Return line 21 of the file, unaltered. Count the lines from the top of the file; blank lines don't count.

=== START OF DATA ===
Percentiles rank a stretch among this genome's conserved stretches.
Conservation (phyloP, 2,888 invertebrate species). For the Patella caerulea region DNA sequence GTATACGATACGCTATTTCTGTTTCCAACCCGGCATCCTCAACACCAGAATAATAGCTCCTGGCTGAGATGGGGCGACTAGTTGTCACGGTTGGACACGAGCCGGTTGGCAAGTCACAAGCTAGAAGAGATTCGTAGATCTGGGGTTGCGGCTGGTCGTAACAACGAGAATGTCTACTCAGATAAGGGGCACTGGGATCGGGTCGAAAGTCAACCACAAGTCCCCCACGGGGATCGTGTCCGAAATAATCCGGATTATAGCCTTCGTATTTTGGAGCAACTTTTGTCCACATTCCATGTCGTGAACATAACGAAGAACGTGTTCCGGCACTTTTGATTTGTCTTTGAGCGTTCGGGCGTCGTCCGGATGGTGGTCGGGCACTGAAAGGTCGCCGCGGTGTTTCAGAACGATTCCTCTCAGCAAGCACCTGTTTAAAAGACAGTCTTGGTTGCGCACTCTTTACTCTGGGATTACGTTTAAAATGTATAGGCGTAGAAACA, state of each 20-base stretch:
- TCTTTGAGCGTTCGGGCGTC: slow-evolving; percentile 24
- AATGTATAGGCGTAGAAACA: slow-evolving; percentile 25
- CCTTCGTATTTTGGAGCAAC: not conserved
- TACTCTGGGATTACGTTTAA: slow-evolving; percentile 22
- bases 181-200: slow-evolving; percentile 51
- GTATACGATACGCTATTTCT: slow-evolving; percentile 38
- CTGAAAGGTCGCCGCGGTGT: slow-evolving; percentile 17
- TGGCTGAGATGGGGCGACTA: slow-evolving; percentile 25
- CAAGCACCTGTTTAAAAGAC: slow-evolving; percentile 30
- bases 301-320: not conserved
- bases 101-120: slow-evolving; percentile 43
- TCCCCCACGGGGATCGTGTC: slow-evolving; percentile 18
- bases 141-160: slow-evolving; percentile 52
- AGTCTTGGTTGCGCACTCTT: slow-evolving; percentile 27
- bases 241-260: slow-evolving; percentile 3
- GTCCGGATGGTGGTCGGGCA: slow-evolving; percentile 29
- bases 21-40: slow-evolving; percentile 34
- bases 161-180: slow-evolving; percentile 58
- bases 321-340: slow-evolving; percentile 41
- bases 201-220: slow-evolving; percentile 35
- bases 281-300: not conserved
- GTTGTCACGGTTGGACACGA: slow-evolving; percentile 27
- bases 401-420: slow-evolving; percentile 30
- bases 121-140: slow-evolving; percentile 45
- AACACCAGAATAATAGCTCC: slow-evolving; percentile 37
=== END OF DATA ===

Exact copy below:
- bases 321-340: slow-evolving; percentile 41